Change is the only constant

Published on 30 August 2021

Ann Court (Deputy Mayor)

I am not in the habit of quoting ancient Greek philosophers, but Heraclitus was onto something when he said that “change is the only constant in life”. This general truth about the laws of nature and the human condition seems particularly apt right now. New Zealand is back in lockdown and dealing with a deadly pandemic that none of us could foresee when we were elected to Council in 2019. We cannot predict how New Zealand will emerge from the Delta outbreak, but we can talk with some certainty about other major changes that are in the wind.

Let’s start with the Future for Local Government initiative. This two-year review launched by Local Government Minister Nanaia Mahuta in April represents the biggest shakeup of the sector since councils were amalgamated in 1989. An independent review panel has been tasked with looking at what local government does, how it pays for it and what its role might be in 30 years. The terms of reference direct the panel to focus on how local government will be a key contributor to the wellbeing and prosperity of New Zealand and an essential governance connection to communities. This is a broad remit, so the review is an opportunity to rethink the governance and delivery of services central government currently provides, including housing, social services and education. This may sound radical, but these are all services that local authorities in the United Kingdom provide under a more decentralised government model. I look forward to reading the panel’s interim report next month. This will outline the direction the review will take before the panel issues a report for public feedback in September 2022.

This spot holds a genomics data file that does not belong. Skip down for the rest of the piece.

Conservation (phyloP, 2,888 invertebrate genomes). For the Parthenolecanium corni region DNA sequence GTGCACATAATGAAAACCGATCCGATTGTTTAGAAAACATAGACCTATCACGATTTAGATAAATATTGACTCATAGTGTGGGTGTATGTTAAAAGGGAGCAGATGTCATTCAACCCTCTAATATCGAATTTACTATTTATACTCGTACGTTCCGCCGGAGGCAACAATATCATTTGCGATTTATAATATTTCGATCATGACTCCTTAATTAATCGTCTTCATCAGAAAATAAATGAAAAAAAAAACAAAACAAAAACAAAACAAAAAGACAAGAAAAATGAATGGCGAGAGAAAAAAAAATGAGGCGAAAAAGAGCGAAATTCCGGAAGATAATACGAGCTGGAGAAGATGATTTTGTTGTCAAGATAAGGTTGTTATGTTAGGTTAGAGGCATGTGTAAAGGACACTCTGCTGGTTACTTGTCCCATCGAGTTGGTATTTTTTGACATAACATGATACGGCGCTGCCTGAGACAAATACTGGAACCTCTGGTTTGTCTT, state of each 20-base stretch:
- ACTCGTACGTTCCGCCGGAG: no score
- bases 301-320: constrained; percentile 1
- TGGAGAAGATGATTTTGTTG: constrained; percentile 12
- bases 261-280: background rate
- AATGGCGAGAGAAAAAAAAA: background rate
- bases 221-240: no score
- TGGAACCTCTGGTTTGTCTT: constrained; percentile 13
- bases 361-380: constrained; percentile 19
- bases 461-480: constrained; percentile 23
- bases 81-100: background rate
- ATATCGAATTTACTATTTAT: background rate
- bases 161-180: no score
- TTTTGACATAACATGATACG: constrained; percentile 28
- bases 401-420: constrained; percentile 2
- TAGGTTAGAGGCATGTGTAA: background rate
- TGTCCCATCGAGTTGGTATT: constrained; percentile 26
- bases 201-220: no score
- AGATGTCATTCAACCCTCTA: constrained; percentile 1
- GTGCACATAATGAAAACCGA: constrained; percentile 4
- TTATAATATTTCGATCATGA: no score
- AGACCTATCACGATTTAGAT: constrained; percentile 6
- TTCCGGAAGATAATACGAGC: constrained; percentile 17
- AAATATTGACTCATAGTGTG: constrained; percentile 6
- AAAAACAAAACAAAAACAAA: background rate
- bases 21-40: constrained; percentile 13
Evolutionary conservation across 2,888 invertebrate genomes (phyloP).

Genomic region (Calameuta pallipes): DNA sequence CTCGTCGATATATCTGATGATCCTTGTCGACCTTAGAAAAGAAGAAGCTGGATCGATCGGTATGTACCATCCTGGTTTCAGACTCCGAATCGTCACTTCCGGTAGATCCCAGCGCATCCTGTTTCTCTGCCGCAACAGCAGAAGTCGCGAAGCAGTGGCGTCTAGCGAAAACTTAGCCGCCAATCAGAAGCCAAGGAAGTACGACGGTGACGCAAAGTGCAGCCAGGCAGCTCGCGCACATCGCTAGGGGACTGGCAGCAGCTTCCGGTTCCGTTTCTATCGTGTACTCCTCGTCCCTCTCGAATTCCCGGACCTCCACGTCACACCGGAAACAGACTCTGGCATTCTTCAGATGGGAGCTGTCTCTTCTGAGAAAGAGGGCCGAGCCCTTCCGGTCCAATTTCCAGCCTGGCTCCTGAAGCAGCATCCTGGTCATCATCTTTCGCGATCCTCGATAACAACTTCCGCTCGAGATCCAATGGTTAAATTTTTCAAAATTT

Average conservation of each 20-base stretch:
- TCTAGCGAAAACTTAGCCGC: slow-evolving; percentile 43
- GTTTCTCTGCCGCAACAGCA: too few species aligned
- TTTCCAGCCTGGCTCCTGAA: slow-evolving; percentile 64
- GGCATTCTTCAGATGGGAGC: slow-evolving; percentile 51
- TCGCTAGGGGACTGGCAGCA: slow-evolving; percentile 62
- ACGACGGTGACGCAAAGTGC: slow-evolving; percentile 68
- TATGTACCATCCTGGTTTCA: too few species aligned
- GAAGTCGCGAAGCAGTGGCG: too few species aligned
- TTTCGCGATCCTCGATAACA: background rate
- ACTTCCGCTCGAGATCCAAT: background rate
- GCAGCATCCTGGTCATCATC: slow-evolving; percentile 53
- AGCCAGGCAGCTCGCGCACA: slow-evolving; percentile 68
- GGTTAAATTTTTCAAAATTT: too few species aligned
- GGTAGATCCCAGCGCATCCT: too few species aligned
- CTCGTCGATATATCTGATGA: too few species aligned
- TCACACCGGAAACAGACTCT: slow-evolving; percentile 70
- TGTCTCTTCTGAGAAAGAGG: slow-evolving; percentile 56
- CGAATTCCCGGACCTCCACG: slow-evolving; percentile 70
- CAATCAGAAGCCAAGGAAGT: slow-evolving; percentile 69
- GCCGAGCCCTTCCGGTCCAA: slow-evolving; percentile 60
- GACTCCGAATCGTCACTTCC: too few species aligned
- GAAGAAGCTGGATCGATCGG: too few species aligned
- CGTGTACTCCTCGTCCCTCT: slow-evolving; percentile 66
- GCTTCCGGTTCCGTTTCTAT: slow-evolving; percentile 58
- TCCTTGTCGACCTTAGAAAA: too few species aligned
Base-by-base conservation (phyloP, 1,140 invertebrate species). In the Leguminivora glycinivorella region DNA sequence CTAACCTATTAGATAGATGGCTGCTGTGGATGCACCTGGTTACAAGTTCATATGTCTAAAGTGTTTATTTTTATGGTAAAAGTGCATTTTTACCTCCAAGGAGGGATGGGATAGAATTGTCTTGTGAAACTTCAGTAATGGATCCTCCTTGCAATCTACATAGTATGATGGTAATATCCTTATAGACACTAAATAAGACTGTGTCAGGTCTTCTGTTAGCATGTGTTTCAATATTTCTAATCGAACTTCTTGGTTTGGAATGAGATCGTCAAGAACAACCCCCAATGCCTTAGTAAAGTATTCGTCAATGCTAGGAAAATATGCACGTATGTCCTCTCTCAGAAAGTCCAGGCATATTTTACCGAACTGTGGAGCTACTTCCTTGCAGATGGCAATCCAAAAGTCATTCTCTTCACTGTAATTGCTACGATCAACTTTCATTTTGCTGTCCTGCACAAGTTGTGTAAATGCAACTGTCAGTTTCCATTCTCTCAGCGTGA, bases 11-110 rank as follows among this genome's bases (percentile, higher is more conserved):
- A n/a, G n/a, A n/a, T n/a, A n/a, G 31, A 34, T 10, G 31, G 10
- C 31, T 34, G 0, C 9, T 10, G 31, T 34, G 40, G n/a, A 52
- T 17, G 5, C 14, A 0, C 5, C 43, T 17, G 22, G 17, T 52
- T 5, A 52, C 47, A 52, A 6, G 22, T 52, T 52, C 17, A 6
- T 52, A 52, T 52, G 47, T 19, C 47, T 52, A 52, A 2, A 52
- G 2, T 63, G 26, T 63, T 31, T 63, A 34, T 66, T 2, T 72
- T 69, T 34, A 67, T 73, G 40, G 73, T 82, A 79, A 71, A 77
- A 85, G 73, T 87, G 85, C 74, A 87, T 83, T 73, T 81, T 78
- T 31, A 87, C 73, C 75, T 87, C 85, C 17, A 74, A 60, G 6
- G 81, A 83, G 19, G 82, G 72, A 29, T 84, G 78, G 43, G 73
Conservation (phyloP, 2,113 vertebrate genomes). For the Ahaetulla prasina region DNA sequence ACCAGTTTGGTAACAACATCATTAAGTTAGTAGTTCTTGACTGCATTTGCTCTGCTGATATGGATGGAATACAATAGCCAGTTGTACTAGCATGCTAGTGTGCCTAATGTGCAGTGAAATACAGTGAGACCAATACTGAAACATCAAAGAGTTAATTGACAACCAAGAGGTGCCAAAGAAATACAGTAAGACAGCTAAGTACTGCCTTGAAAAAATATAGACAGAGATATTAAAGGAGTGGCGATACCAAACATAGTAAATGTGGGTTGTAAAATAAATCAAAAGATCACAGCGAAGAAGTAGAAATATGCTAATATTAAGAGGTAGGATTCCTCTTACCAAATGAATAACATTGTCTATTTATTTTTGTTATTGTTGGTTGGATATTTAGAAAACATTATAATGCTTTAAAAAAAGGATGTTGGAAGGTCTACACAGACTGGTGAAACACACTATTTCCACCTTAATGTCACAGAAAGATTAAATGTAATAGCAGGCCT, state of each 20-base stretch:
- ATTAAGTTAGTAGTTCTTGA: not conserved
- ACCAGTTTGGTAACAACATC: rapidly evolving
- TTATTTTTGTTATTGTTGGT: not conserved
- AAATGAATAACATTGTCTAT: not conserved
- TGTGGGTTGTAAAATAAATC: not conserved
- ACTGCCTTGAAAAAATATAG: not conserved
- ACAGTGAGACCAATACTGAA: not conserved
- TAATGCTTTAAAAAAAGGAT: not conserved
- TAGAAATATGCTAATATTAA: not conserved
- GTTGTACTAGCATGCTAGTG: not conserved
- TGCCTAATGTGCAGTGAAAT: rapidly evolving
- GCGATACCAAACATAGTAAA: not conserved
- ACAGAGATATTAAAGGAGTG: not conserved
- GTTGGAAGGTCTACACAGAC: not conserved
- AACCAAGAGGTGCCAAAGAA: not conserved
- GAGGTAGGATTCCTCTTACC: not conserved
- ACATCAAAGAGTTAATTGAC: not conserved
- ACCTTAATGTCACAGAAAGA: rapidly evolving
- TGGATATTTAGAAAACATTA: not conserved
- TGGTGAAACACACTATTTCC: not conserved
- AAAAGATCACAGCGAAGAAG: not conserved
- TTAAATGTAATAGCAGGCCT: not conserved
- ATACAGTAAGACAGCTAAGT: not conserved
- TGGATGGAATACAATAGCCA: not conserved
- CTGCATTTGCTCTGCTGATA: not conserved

Mayor Carter has already talked about the Three Waters Reform Programme in his column. Since he last commented on this, the Council has agreed to provisionally opt out of the programme until we have enough information to make an informed decision. It is not clear that the Far North would be better off under the proposed service delivery structure or that communities would have ownership or control of assets that they have funded through their rates. The Council is keen to know what you think and will be undertaking a survey about this next month.

Community voice is also critical to improving resource management in New Zealand. Some would argue that the Resource Management Act has raised the cost of infrastructure and housing while the quality of our natural environment has gotten worse. The Natural and Built Environment Act seeks to address this.  However, the exposure draft consolidates district plans into regional plans, eroding the rights of communities to have a say in how their district develops. It is really important that we get the new Act right, so we will be watching this closely.

Change may be inevitable, but the outcomes change produces are not.  I encourage you to find out more about these proposals and to have your say when submissions are invited.